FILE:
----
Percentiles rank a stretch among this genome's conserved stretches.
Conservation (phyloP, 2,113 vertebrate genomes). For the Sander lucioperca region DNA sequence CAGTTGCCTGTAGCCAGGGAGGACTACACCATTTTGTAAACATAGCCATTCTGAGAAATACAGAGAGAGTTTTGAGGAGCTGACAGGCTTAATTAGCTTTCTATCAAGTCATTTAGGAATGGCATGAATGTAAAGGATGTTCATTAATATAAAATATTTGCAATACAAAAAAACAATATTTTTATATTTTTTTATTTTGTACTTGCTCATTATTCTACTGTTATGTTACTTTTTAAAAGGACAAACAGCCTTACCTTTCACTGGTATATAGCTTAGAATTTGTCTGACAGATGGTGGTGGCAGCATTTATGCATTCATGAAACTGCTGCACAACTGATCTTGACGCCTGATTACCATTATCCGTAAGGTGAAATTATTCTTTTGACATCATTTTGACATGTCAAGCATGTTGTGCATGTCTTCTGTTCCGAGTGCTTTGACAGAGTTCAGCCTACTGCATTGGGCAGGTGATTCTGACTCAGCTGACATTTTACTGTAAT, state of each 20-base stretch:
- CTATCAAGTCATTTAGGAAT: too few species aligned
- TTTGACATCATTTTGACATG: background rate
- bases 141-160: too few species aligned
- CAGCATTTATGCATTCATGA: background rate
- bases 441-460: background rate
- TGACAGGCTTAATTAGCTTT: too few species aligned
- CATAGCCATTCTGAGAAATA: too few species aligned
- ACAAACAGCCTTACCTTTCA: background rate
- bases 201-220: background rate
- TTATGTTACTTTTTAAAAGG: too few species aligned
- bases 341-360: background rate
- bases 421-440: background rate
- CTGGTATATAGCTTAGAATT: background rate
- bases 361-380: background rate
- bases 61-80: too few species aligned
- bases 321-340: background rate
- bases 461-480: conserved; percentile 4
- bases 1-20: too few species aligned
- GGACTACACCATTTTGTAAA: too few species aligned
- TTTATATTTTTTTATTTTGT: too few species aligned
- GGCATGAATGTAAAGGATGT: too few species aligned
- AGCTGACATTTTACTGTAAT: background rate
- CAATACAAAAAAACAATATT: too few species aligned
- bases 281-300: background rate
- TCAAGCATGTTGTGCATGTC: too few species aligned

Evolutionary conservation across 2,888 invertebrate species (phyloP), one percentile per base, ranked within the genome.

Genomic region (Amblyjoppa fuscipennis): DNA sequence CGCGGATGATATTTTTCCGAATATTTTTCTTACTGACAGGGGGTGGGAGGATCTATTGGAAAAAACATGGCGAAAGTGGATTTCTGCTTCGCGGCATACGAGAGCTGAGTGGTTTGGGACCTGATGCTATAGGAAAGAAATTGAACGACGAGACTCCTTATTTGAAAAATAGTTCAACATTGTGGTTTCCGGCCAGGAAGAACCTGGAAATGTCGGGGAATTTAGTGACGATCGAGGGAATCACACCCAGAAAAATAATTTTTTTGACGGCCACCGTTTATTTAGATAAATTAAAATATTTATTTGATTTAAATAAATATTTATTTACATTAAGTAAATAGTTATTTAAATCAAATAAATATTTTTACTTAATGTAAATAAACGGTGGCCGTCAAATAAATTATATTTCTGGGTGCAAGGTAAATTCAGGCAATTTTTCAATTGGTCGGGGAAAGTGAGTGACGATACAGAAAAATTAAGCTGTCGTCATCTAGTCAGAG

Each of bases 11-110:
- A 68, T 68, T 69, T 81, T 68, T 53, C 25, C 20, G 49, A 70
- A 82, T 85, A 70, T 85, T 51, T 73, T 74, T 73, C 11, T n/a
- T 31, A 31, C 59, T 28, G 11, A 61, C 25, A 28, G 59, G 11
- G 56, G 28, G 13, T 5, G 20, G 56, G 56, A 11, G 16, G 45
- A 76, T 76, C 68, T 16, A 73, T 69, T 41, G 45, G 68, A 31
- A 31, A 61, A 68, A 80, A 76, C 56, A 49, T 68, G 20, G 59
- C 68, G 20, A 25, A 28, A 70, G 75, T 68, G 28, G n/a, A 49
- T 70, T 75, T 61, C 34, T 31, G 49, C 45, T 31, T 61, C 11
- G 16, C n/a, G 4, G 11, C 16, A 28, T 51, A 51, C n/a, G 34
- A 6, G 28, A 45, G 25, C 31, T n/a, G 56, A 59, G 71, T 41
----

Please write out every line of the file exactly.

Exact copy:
Percentiles rank a stretch among this genome's conserved stretches.
Conservation (phyloP, 2,113 vertebrate genomes). For the Sander lucioperca region DNA sequence CAGTTGCCTGTAGCCAGGGAGGACTACACCATTTTGTAAACATAGCCATTCTGAGAAATACAGAGAGAGTTTTGAGGAGCTGACAGGCTTAATTAGCTTTCTATCAAGTCATTTAGGAATGGCATGAATGTAAAGGATGTTCATTAATATAAAATATTTGCAATACAAAAAAACAATATTTTTATATTTTTTTATTTTGTACTTGCTCATTATTCTACTGTTATGTTACTTTTTAAAAGGACAAACAGCCTTACCTTTCACTGGTATATAGCTTAGAATTTGTCTGACAGATGGTGGTGGCAGCATTTATGCATTCATGAAACTGCTGCACAACTGATCTTGACGCCTGATTACCATTATCCGTAAGGTGAAATTATTCTTTTGACATCATTTTGACATGTCAAGCATGTTGTGCATGTCTTCTGTTCCGAGTGCTTTGACAGAGTTCAGCCTACTGCATTGGGCAGGTGATTCTGACTCAGCTGACATTTTACTGTAAT, state of each 20-base stretch:
- CTATCAAGTCATTTAGGAAT: too few species aligned
- TTTGACATCATTTTGACATG: background rate
- bases 141-160: too few species aligned
- CAGCATTTATGCATTCATGA: background rate
- bases 441-460: background rate
- TGACAGGCTTAATTAGCTTT: too few species aligned
- CATAGCCATTCTGAGAAATA: too few species aligned
- ACAAACAGCCTTACCTTTCA: background rate
- bases 201-220: background rate
- TTATGTTACTTTTTAAAAGG: too few species aligned
- bases 341-360: background rate
- bases 421-440: background rate
- CTGGTATATAGCTTAGAATT: background rate
- bases 361-380: background rate
- bases 61-80: too few species aligned
- bases 321-340: background rate
- bases 461-480: conserved; percentile 4
- bases 1-20: too few species aligned
- GGACTACACCATTTTGTAAA: too few species aligned
- TTTATATTTTTTTATTTTGT: too few species aligned
- GGCATGAATGTAAAGGATGT: too few species aligned
- AGCTGACATTTTACTGTAAT: background rate
- CAATACAAAAAAACAATATT: too few species aligned
- bases 281-300: background rate
- TCAAGCATGTTGTGCATGTC: too few species aligned

Evolutionary conservation across 2,888 invertebrate species (phyloP), one percentile per base, ranked within the genome.

Genomic region (Amblyjoppa fuscipennis): DNA sequence CGCGGATGATATTTTTCCGAATATTTTTCTTACTGACAGGGGGTGGGAGGATCTATTGGAAAAAACATGGCGAAAGTGGATTTCTGCTTCGCGGCATACGAGAGCTGAGTGGTTTGGGACCTGATGCTATAGGAAAGAAATTGAACGACGAGACTCCTTATTTGAAAAATAGTTCAACATTGTGGTTTCCGGCCAGGAAGAACCTGGAAATGTCGGGGAATTTAGTGACGATCGAGGGAATCACACCCAGAAAAATAATTTTTTTGACGGCCACCGTTTATTTAGATAAATTAAAATATTTATTTGATTTAAATAAATATTTATTTACATTAAGTAAATAGTTATTTAAATCAAATAAATATTTTTACTTAATGTAAATAAACGGTGGCCGTCAAATAAATTATATTTCTGGGTGCAAGGTAAATTCAGGCAATTTTTCAATTGGTCGGGGAAAGTGAGTGACGATACAGAAAAATTAAGCTGTCGTCATCTAGTCAGAG

Each of bases 11-110:
- A 68, T 68, T 69, T 81, T 68, T 53, C 25, C 20, G 49, A 70
- A 82, T 85, A 70, T 85, T 51, T 73, T 74, T 73, C 11, T n/a
- T 31, A 31, C 59, T 28, G 11, A 61, C 25, A 28, G 59, G 11
- G 56, G 28, G 13, T 5, G 20, G 56, G 56, A 11, G 16, G 45
- A 76, T 76, C 68, T 16, A 73, T 69, T 41, G 45, G 68, A 31
- A 31, A 61, A 68, A 80, A 76, C 56, A 49, T 68, G 20, G 59
- C 68, G 20, A 25, A 28, A 70, G 75, T 68, G 28, G n/a, A 49
- T 70, T 75, T 61, C 34, T 31, G 49, C 45, T 31, T 61, C 11
- G 16, C n/a, G 4, G 11, C 16, A 28, T 51, A 51, C n/a, G 34
- A 6, G 28, A 45, G 25, C 31, T n/a, G 56, A 59, G 71, T 41